Techies, Trade, and Skill-Biased Productivity

70 Pages Posted: 26 Nov 2018 Last revised: 14 Feb 2021

See all articles by James Harrigan

James Harrigan

University of Virginia - Department of Economics; National Bureau of Economic Research (NBER)

Ariell Reshef

Paris School of Economics (PSE); CNRS; Université Paris I Panthéon-Sorbonne - CES/CNRS; Centre d'Etudes Prospectives et d'Info. Internationales (CEPII)

Farid Toubal

Ecole Normale Superieure de Cachan (ENS) - Departement of Economics ans Management; National Institute of Statistics and Economic Studies (INSEE) - Center for Research in Economics and Statistics (CREST); Centre d'Etudes Prospectives et d'Info. Internationales (CEPII)

Date Written: November 2018

Abstract

We study the impact of firm level choices of ICT, R&D, exporting and importing on the evolution of productivity, its bias towards skilled workers, and the implications for labor demand. We use a novel measure of firm-level technology: firms' employment of workers in occupations related to R&D and ICT adoption, who we call “techies”. We develop a methodology for estimating nested CES production functions at the firm level, which allows us to measure both Hicks-neutral and skill-augmenting technology differences. Using administrative data on French firms we find that techies, exporting and importing raise skill-biased productivity. In contrast, only ICT techies raise Hicks-neutral productivity. On average, higher firm-level skill biased productivity does not affect low-skill employment even as it raises the ratio of skilled to unskilled workers, due to the cost-reducing effect of higher productivity. ICT techies account for large increases in aggregate demand for skill, mostly due to their effect on firm size, less so through within-firm changes. Exporting, importing, and R&D techies have smaller aggregate effects.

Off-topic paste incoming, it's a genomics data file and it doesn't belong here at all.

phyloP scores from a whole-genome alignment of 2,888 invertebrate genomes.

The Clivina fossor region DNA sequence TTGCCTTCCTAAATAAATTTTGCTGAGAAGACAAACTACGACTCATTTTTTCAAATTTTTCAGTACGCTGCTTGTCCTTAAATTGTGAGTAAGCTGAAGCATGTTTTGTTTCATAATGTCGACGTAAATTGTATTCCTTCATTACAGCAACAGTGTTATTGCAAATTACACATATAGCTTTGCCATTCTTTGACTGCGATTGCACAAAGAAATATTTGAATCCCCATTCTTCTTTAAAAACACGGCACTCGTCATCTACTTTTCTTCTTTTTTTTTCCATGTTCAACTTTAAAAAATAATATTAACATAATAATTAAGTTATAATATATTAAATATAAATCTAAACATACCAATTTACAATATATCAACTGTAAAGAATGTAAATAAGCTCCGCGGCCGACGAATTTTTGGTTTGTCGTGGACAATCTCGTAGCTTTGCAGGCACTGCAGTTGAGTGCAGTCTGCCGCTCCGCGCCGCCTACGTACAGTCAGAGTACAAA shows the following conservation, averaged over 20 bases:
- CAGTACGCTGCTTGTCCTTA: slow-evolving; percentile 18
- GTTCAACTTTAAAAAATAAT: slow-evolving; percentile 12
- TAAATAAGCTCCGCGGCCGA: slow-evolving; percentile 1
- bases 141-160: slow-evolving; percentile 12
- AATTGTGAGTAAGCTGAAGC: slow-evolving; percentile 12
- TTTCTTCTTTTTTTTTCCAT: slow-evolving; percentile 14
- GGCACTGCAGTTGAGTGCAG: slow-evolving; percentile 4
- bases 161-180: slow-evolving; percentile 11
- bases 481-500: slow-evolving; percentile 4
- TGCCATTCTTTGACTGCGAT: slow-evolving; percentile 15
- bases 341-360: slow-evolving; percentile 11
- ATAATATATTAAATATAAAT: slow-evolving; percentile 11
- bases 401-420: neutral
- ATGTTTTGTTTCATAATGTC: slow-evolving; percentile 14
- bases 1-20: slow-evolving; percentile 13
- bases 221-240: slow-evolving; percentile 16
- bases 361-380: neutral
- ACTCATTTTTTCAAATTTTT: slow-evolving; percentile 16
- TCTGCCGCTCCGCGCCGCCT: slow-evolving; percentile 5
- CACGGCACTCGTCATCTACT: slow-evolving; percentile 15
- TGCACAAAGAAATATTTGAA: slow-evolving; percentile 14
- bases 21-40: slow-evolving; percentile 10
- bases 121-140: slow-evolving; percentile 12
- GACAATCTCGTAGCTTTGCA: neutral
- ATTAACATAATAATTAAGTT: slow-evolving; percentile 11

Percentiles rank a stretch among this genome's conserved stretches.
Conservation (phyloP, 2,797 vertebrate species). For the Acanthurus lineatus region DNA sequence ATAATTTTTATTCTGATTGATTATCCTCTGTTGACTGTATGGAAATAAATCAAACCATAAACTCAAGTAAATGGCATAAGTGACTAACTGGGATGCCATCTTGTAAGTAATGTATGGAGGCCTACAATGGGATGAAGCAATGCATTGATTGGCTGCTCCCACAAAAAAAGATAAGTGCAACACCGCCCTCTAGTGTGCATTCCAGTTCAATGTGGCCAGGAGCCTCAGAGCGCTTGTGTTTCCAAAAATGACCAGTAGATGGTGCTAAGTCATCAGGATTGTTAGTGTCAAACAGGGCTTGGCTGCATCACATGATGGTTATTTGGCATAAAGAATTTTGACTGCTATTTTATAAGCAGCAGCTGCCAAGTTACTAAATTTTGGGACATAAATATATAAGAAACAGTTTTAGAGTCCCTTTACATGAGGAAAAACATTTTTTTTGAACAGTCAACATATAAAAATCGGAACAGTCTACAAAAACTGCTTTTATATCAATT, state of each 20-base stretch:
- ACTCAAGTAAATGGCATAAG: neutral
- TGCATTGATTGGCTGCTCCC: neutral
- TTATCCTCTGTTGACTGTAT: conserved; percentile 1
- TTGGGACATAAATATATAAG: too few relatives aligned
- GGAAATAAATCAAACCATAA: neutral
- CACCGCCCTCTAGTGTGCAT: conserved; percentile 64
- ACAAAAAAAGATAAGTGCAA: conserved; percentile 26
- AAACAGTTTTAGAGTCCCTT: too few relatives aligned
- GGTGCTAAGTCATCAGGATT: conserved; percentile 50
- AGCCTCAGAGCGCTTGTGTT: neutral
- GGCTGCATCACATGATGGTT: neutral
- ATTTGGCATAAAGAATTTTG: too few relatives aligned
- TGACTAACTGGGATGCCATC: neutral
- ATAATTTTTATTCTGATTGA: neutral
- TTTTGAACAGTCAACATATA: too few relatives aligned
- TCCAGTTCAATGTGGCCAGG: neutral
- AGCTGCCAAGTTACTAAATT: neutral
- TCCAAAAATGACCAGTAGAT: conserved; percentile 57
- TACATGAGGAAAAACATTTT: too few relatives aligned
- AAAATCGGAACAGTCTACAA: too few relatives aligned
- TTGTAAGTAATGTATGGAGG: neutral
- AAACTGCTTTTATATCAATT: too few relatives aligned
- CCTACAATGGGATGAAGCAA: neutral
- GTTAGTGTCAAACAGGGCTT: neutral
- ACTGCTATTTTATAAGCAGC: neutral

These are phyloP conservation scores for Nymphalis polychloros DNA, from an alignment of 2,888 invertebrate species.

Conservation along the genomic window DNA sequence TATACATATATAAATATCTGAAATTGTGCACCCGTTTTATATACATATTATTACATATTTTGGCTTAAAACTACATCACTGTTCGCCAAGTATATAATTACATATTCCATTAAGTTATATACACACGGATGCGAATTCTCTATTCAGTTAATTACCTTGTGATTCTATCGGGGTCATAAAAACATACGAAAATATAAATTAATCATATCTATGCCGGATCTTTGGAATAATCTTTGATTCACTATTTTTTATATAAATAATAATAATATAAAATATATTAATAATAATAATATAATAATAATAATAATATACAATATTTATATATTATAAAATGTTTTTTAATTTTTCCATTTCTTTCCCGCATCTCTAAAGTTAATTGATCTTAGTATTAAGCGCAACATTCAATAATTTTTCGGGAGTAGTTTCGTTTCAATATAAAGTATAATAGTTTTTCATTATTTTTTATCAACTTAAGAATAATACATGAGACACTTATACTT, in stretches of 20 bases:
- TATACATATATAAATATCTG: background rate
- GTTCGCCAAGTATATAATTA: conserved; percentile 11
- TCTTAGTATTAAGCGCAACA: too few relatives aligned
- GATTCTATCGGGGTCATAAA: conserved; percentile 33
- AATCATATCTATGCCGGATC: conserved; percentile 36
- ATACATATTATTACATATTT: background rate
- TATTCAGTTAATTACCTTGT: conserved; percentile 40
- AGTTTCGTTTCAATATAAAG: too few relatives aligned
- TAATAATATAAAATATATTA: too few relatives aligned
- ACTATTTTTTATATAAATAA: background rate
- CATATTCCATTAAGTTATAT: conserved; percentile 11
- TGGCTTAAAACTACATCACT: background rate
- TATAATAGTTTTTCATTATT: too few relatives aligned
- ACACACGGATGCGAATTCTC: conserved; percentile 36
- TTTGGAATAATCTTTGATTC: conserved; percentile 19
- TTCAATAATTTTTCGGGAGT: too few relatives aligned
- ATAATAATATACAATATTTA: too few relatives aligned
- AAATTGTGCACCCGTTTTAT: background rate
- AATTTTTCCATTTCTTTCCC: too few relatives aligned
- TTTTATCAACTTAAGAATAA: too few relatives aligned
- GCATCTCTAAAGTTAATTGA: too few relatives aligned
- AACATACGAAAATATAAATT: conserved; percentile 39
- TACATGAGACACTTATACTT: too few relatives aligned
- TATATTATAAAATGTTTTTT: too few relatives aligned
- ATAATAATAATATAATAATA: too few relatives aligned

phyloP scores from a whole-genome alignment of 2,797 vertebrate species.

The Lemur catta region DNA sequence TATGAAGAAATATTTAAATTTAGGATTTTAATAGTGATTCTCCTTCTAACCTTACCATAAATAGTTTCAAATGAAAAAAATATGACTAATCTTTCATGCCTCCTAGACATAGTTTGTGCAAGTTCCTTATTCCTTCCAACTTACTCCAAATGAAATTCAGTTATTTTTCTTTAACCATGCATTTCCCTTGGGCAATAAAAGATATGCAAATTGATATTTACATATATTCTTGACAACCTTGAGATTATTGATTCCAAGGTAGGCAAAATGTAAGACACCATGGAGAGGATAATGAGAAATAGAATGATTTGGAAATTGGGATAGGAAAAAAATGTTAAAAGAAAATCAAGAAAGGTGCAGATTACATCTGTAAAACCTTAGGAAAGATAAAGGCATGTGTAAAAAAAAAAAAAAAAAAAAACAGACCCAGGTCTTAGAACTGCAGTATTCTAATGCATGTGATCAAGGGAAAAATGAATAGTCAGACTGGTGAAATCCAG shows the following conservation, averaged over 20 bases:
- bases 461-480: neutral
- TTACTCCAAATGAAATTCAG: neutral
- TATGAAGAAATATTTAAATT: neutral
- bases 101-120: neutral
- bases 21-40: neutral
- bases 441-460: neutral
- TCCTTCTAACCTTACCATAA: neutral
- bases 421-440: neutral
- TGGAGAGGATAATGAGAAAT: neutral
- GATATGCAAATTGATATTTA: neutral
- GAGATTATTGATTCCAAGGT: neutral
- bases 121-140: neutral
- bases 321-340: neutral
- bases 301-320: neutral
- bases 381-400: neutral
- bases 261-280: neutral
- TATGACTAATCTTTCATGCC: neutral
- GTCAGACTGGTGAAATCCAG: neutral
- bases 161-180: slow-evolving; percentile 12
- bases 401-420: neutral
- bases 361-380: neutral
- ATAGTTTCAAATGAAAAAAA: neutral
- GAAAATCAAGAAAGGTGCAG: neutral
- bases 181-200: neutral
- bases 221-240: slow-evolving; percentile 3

Suggested Citation

Harrigan, James and Reshef, Ariell and Toubal, Farid, Techies, Trade, and Skill-Biased Productivity (November 2018). NBER Working Paper No. w25295, Available at SSRN: https://ssrn.com/abstract=3290430

James Harrigan (Contact Author)

University of Virginia - Department of Economics ( email )

P.O. Box 400182
Charlottesville, VA 22904-4182
United States

National Bureau of Economic Research (NBER)

1050 Massachusetts Avenue
Cambridge, MA 02138
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Ariell Reshef

Paris School of Economics (PSE) ( email )

48 Boulevard Jourdan
Paris, 75014 75014
France

CNRS ( email )

France

Université Paris I Panthéon-Sorbonne - CES/CNRS ( email )

106 bv de l'Hôpital
Paris, 75013
France

Centre d'Etudes Prospectives et d'Info. Internationales (CEPII) ( email )

9 rue Georges Pitard
Paris Cedex 15, F-75015
France

Farid Toubal

Ecole Normale Superieure de Cachan (ENS) - Departement of Economics ans Management ( email )

France

National Institute of Statistics and Economic Studies (INSEE) - Center for Research in Economics and Statistics (CREST) ( email )

15 Boulevard Gabriel Peri
Malakoff Cedex, 1 92245
France

Centre d'Etudes Prospectives et d'Info. Internationales (CEPII) ( email )

9 rue Georges Pitard
Paris Cedex 15, F-75015
France

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